Joseph Hansen

Allies Impose Barbarous Rule
on German People

(26 May 1945)

Source: The Militant, Vol. IX No. 21, 26 May 1945, p. 5.
Transcription/Editing/HTML Markup: 2018 by Einde O’Callaghan.
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Twentieth century barbarism tightened its rule over Europe this week as the Allied conquerors began imposing their “peace” on Germany in accordance with the secret agreements of the Yalta conference. It is an ugly, sinister “peace,” sentencing tens of millions of workers and poor people to slavery, starvation and death in order to satisfy the sordid aims of the Anglo-American profiteers and their accomplices in the Kremlin.

Saturday Evening Post of April 14. “The Russians and the British are to have similar independence in their respective areas.” Outright “annexation” of portions of Germany was agreed upon at Yalta, Mr. Bess reveals. The beneficiaries are to include Belgium, Holland, Poland, France and “other smaller countries.”

England has taken over northwestern Germany. This was decided in secret at the second Quebec conference, says Mr. Bess.

“The British wanted northern Germany rather than the south because this area is nearest to the British Isles, and also because it includes most of Germany’s raw materials and those heavy industries which have competed directly with British industry.”

Washington grabbed the southwestern portion after the British agreed to American “control of railways running from the southern zone through the British northern zone ... So our zone now included ... a sort of ‘Danzig Corridor’ through the British area, together with the port of Bremen.”

No time limit has been set on the occupation. “Fifteen years,” declares Mr. Bess, “is the length of time estimated as the minimum required to achieve the program roughly sketched in the Yalta communique.”

Conditions in Germany

“There is going to be a grave shortage of food in Germany this winter,” declares the May 20 N.Y. Times. The caloric ration has been set at 1,150 per day (about eleven and one-half slices of bread). Not even this famine level can be met, however, without importing supplies. Occupation authorities have already cut “individual daily food consumption to 1,007 calories,” reports the Times of May 15. “4,000,000 Germans face starvation this winter in the Ruhr alone,” the Military Government director in the British area revealed.

The millions of German workers how in prison camps are not being returned to produce food and the other necessities of life. They are forced to repair roads, clear debris, etc. with simple hand tools outside of Germany. These slaves are doled 10 cents a day in cash and 80 cents a day in “credits,” while their families face starvation at home.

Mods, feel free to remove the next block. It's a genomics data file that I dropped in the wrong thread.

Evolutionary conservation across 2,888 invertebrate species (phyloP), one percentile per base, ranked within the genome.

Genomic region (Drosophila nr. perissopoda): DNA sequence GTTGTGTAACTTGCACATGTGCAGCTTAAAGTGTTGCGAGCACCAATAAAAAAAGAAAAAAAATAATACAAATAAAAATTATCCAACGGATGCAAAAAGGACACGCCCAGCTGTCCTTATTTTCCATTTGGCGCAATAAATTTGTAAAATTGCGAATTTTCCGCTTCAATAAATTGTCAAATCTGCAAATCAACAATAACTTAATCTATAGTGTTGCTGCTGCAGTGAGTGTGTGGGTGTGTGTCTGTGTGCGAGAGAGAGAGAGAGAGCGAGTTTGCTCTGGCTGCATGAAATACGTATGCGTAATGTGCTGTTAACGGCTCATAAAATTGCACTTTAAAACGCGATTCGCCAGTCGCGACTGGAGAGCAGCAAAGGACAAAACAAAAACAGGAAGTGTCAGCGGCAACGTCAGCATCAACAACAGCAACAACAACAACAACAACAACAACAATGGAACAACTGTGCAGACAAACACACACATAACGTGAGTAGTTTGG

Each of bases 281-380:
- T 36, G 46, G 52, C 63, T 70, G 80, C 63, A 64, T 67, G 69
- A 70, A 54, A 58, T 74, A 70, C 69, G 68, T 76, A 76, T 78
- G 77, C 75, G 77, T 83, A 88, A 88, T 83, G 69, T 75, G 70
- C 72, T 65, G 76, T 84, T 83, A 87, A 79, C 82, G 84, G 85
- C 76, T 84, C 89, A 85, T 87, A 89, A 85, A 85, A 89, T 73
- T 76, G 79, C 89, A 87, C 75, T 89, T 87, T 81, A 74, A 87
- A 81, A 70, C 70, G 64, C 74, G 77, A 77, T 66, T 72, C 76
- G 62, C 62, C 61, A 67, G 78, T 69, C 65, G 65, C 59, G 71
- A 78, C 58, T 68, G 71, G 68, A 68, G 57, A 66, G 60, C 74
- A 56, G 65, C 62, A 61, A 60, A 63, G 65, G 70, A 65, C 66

The “iron control” of the Allies, from all reports, sounds more brutal than that imposed by the Nazis on occupied countries. All entertainment is outlawed. Postal circulation is forbidden. Use of telephones is banned. The curfew is enforced. Travel is prohibited by any means except foot and bicycle. Shops outside of those handling food remain closed. Millions are homeless and nothing is being done about housing. Civilian unemployment is rapidly spreading. Epidemic diseases are smoldering in a number of areas.

Industry has been devastated. The Ruhr, the “great forge of Europe,” was 90 per cent knocked out. Other cities and manufacturing centers were about 50 per cent destroyed. Berlin, capital of Germany, once a modern city of 4,000,000, is “a lifeless mound of debris.”

N.Y. Times reporter R. Daniell, “The Ford factory at Cologne has received permission to resume operations because, undamaged as it was by air attack, it was in a position to build trucks for Allied use. In fact, the first vehicle was scheduled to roll off the assembly line today.” The miraculous preservation of Henry Ford’s property from Allied bombs is a concrete illustration of Anglo-American concern over maintaining capitalism in Germany.

The Allies display no fundamental hostility toward the Nazi agents of German imperialism in spite of the propaganda that hopes to make scapegoats of the notorious officials.

“The emphasis on expediency had tended to override long-term considerations involved in retaining Nazis in key positions,” says Daniell. “That condition is likely to continue for some time, for there just are not enough anti-Nazis readily accessible with technical skill to take over. The Saar coal and iron mines have reopened with 5,000 of the former workmen back on the job. The management consists pretty much of the same people who ran them as feeders for the Nazi war industry and who, to the knowledge of Military Government officials, were supporters of the Hitler regime.”

This is no isolated instance. Allied policy is to retain “municipal, county and state governmental structures.” That structure however is the structure of the same German capitalism which produced Nazism.

Meanwhile the Allies are strictly enforcing their non-fraternization rule toward the tens of thousands of heroic anti-Nazi Germans released from concentration camps. “We haven’t modified the non-fraternization order because we haven’t found any decent people in Germany,” cynically declared General Clay.

Times correspondent James MacDonald (May 17)

“... German soldiers, many of whom were straggling along the highways wondering what to do and where to go, are still being held behind barbed-wire enclosures. However ... when these soldiers go to work on the land, in coal mines or on railroads, it is conceivable that they may try to form subversive groups, and precautions are being taken to guard against serious outbreaks within the next two or three months.”


Last updated on: 7 November 2018